Kristin Phillips-Court is Associate Professor in the Departments of French and Italian and Art History at UW-Madison. She is the author of The Perfect Genre: Drama and Painting in Renaissance Italy (Ashgate, 2011), which was awarded the MLA Scaglione Prize. Her second book, Vasari’s Literary Art, provides close readings of seminal lives and episodes in Giorgio Vasari’s Vite (1550 and 1568) with attention to how Vasari negotiated the legacies of Dante, Petrarch, and Boccaccio. Professor Phillips-Court’s work has appeared in the Sixteenth Century Journal, MLN, Renaissance Drama, Annali d’ Italianistica and other peer-reviewed journals. After completing her PhD at UCLA she was granted a Fulbright Fellowship to study 20th-c. Italian Visual Poetry, but has since focused primarily on 15th- and 16th- century Italian literature, visual art, and intellectual culture. Professor Phillips-Court currently holds a Vilas Associates Fellowship Award (2016-18) for her new research on Niccolò Machiavelli. 

February 6, 2017 3:30 PM
212 University Club Building
Seminar
Anne Stiles
Department of English, Saint Louis University

Did you know that many well-loved children’s classics contain hidden Christian Science and New Thought messages? My book shows how classic children's fiction written around 1900 - works such as Frances Hodgson Burnett's The Secret Garden (1911), L.M. Montgomery's Anne of Green Gables (1908), Eleanor H. Porter's Pollyanna (1913), and Arthur Munk's The Little Engine that Could (1930) - helped spread awareness of Mary Baker Eddy's Christian Science and a related religious movement known as New Thought, which promoted positive thinking as a means to health and prosperity. While historians have ably discussed how New Thought and Christian Science principles permeate aspects of modern life, from corporate culture to talk shows, twelve-step groups, diet fads, and prosperity gospel, literary scholars have had little to say about the role played by popular fiction in diffusing these faiths. Recovering the New Thought Novel fills this gap by showing how beloved children's books have influenced us, our children, and our society, focusing especially on self-help and psychotherapy concepts like the inner child.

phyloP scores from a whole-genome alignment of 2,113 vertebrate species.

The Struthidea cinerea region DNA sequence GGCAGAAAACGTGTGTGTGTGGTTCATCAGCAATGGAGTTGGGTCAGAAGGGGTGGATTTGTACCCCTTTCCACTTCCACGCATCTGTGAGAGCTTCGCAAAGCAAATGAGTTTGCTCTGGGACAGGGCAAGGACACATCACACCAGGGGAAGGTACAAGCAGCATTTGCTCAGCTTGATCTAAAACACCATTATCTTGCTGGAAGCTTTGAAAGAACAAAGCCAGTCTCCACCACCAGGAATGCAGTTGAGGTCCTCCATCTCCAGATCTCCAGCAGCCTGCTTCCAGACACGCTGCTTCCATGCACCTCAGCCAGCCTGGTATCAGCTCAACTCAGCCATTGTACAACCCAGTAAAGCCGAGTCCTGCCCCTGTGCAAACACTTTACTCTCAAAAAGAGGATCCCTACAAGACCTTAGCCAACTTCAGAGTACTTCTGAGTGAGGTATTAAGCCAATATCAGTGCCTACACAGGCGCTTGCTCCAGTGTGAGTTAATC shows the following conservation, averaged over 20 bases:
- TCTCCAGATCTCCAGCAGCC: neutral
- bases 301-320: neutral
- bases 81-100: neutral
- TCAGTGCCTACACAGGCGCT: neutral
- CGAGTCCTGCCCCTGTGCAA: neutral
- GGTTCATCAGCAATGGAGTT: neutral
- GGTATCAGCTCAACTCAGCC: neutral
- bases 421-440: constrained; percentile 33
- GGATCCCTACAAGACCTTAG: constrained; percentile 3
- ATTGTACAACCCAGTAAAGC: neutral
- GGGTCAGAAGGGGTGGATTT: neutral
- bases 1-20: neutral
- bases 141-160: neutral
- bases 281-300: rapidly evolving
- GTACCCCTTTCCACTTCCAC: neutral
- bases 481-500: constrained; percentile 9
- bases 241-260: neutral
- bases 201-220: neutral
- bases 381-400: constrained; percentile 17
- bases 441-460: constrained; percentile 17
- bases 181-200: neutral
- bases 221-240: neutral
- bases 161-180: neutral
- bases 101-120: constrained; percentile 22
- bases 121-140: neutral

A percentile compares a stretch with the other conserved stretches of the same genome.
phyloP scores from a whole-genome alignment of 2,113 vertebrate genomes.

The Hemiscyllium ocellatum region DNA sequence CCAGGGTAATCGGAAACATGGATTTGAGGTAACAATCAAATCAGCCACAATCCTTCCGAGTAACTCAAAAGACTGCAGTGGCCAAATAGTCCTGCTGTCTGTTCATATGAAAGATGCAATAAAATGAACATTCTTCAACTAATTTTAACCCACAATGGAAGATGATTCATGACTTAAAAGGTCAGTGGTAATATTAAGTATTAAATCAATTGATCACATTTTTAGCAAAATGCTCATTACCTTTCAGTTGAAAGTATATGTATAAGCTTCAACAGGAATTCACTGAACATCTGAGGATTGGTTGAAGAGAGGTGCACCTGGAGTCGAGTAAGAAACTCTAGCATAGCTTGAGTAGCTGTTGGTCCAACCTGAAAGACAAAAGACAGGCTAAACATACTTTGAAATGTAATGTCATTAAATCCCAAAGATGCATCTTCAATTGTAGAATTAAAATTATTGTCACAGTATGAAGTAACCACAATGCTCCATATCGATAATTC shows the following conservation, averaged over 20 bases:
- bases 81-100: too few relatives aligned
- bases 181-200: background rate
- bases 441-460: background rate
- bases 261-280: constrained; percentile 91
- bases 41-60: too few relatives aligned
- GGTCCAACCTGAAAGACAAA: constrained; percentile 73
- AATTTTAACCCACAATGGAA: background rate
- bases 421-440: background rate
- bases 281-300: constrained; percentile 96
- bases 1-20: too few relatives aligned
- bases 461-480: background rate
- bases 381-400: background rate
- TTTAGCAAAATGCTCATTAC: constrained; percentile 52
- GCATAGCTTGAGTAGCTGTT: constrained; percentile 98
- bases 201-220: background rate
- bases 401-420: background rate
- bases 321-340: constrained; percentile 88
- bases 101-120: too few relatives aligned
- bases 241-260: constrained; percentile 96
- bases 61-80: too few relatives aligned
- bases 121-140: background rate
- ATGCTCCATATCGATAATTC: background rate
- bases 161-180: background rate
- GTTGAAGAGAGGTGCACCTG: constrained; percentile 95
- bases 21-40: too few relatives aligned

Anne Stiles is Associate Professor of English and Director of Medical Humanities at Saint Louis University. She is the author of Popular Fiction and Brain Science in the Late Nineteenth Century (Cambridge UP, 2012) and the editor of Neurology and Literature, 1866-1920 (Palgrave, 2007). She also co-edited two volumes published by Elsevier in 2013 as part of their Progress in Brain Research series. Stiles serves as Victorian section co editor of the Wiley-Blackwell journal, Literature Compass. Her most recent work focuses on literary authors' responses to Christian Science and New Thought on both sides of the Atlantic.

January 30, 2017 3:30 PM
212 University Club Building
Seminar
Kimberley Reilly
Democracy and Justice Studies, UW-Green Bay
History Department, Women's and Gender Studies Department